Are GOP's proposed Medicaid cuts paltry? Not if you have to look a patient in the eye
The congressional Republican proposal to establish a budget cap on federal Medicaid spending has raised alarms among healthcare industry leaders, state policymakers and patient advocacy groups.
The American Medical Association came out firmly against Medicaid spending caps Tuesday, with one AMA board member calling the GOP proposal "disastrous for patients."
But last week, prominent conservative health policy expert Dr. Avik Roy downplayed the impact of the per capita limits on Medicaid spending contained in the House Republican bill to repeal and replace the Affordable Care Act and likely to be included in the Senate repeal bill.
That may be a sign that supporters of the Republican repeal-and-replace drive are nervous about the growing political backlash to cutting Medicaid.
Roy, the opinion editor at Forbes, argued in a column that the growth cap would result in a "paltry" $107 billion, or 1.6%, cut from 2017 to 2026 in Medicaid's pre-ACA federal spending.
In making his case, he took a shot at a recent Modern Healthcare article about Medicaid managed-care insurers fearing financial losses under the bill's spending limit. That provision would cap the annual growth of federal payments to each state at the medical component of the Consumer Price Index for most beneficiaries, and at M-CPI plus 1 for the elderly and disabled. Payments would be based on each state's spending for fiscal 2016.
"I expect margin compression as states claw back rates in Medicaid to offset the funding pressure from the rollback in Medicaid funding and a move to per capita caps," said Leerink Partners analyst Ana Gupte.
Roy wrote that "the numbers these alarmists are using are factually wrong. Indeed, the per capita cap in the American Health Care Act may not end up saving any money."
That's hard to square with recent analyses of the House bill done by the CMS' Office of the Actuary and the Congressional Budget Office.
On Tuesday, CMS Actuary Paul Spitalnic projected that the House bill's per capita cap would reduce federal Medicaid spending by $64.9 billion over 10 years, out of a total of $383.2 billion in Medicaid cuts. Federal payments under the per capita caps would be about 0.5 percentage points per year lower than under current law.
While the CBO did not break out the dollar impact of the per capita cap, it projected that under the cap formula Medicaid payments to the states for most beneficiaries would lag behind actual Medicaid per capita costs by 0.7 percentage points—3.7% versus 4.4%. The CBO estimated the House bill's Medicaid provisions overall would reduce federal Medicaid spending by $834 billion over 10 years, or about 25%.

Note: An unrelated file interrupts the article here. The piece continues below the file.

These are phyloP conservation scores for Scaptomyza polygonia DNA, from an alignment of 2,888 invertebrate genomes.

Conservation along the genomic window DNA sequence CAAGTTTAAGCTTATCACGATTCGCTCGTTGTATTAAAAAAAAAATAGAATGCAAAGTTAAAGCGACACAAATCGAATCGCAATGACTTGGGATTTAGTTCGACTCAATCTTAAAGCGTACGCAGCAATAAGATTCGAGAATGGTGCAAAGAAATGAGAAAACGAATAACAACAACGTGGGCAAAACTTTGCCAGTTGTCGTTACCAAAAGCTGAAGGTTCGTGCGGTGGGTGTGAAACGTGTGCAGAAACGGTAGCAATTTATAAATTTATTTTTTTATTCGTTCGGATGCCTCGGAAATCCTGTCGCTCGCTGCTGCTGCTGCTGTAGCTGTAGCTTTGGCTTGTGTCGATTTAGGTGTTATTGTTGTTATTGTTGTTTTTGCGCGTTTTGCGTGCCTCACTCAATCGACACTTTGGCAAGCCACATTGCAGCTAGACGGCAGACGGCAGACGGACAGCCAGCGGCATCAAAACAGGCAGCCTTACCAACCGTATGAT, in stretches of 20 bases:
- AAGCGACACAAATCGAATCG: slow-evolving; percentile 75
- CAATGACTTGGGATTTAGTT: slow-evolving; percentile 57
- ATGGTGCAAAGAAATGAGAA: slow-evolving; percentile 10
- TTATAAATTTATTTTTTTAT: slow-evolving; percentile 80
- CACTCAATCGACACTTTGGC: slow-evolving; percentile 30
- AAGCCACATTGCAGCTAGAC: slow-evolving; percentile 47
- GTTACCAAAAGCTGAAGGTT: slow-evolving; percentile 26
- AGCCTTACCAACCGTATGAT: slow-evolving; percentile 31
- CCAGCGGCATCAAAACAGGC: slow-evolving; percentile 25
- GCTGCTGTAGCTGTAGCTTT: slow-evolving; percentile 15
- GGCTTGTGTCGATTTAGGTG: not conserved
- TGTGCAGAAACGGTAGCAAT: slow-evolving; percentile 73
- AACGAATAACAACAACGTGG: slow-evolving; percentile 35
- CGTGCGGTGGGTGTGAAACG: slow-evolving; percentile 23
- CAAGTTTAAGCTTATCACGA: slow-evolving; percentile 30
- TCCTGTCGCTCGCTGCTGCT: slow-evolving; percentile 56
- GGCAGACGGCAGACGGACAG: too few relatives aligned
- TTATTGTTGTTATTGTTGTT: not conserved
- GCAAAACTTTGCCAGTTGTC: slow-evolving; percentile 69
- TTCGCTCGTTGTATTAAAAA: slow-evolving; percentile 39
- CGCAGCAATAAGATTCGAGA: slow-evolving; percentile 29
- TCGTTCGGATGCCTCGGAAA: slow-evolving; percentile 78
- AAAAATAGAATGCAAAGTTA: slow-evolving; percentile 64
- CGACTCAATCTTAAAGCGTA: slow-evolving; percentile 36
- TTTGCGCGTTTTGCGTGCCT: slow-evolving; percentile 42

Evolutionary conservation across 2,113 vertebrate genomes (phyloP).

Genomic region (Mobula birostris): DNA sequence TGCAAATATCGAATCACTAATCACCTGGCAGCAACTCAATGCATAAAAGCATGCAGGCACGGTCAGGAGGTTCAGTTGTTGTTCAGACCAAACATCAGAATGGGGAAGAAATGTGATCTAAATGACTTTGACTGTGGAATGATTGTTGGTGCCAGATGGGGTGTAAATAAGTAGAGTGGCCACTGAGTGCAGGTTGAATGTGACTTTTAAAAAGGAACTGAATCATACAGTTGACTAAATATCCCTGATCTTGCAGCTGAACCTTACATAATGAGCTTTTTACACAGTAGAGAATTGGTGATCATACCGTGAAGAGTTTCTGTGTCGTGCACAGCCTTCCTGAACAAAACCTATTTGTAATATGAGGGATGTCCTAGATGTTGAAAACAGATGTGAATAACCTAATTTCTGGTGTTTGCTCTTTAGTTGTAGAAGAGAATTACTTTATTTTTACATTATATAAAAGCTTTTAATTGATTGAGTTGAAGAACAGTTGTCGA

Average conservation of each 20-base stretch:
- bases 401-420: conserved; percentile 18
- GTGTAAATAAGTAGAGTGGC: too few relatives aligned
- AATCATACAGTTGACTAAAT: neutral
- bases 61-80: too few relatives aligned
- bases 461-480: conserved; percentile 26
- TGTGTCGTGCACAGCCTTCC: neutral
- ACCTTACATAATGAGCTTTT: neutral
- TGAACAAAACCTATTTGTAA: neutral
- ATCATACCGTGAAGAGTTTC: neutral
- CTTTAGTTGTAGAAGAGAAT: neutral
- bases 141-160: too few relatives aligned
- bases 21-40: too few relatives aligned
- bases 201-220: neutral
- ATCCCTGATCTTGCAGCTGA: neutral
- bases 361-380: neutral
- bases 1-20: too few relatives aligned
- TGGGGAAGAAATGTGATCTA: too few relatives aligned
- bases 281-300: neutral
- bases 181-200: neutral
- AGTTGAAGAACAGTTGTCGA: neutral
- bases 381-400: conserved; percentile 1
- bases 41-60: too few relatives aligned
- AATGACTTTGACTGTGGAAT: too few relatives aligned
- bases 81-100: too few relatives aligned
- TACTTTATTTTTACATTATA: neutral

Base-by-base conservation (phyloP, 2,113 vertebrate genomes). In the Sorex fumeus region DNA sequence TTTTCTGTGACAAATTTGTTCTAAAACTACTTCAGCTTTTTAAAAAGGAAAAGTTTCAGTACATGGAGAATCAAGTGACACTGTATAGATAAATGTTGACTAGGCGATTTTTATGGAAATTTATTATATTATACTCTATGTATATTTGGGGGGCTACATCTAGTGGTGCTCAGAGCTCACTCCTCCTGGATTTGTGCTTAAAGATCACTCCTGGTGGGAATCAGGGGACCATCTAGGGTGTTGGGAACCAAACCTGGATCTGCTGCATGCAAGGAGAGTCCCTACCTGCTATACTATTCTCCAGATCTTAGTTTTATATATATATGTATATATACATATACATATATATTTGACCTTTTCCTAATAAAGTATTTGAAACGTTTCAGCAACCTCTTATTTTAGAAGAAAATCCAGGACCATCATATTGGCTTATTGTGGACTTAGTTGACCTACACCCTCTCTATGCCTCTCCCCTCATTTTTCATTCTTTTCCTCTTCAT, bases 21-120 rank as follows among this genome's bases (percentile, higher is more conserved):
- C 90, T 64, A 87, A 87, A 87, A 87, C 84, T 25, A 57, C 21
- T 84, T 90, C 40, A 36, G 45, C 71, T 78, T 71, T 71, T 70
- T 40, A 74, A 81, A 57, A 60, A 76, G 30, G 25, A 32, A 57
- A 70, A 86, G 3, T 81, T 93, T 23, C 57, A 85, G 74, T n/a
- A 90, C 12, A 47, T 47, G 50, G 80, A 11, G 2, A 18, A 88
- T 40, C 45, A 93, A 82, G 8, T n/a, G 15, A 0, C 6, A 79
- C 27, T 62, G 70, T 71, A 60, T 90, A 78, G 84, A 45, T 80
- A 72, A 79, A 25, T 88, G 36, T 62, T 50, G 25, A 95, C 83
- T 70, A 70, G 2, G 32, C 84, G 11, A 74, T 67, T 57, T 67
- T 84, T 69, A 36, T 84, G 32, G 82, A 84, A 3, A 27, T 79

Meanwhile, Senate conservatives are pushing to peg per capita growth to the CPI, which the CBO projects will be 2.4%; that would reduce federal Medicaid spending much more steeply.
Experts say the House Republicans' proposed Medicaid growth cuts might look relatively innocuous at first, but that would change.
"By its very nature, a per capita cap tends to generate small cuts initially that get steadily larger over time," said Matt Fiedler, a budget expert at the Brookings Institution's Center for Health Policy, commenting on Roy's argument. "It's perfectly reasonable to be very concerned about a per capita cap even if the near-term budgetary impacts are small relative to the other very large Medicaid cuts included in the AHCA."
"States simply do not have the resources to make up even a small cut in federal support, and this is not a small cut," said Vernon Smith, a senior adviser at Health Management Associates who formerly served as Michigan's Medicaid director and budget director under Republican Gov. John Engler.
As the federal cap started to bite, states would have to boost their own Medicaid spending by 30% to 40% to maintain current benefits and payment rates, and "I cannot fathom that happening," he said. Barring that, states would have to slash eligibility, benefits and payment rates.
That scenario is giving state policymakers—including Republican governors such as Nevada's Brian Sandoval, Michigan's Rick Snyder and Ohio's John Kasich—nightmares. They and other governors and state lawmakers have signaled their opposition to the GOP's proposed Medicaid caps and rollbacks.
Smith said that while he respects Roy's Medicaid reform views, he sees the program differently based on his many years as a Medicaid and budget official. "Perhaps Mr. Roy hasn't had face-to-face discussions with people with disabilities who, with tears in their eyes, describe how budget-driven program restrictions threaten the care they depend on to live," Smith said.
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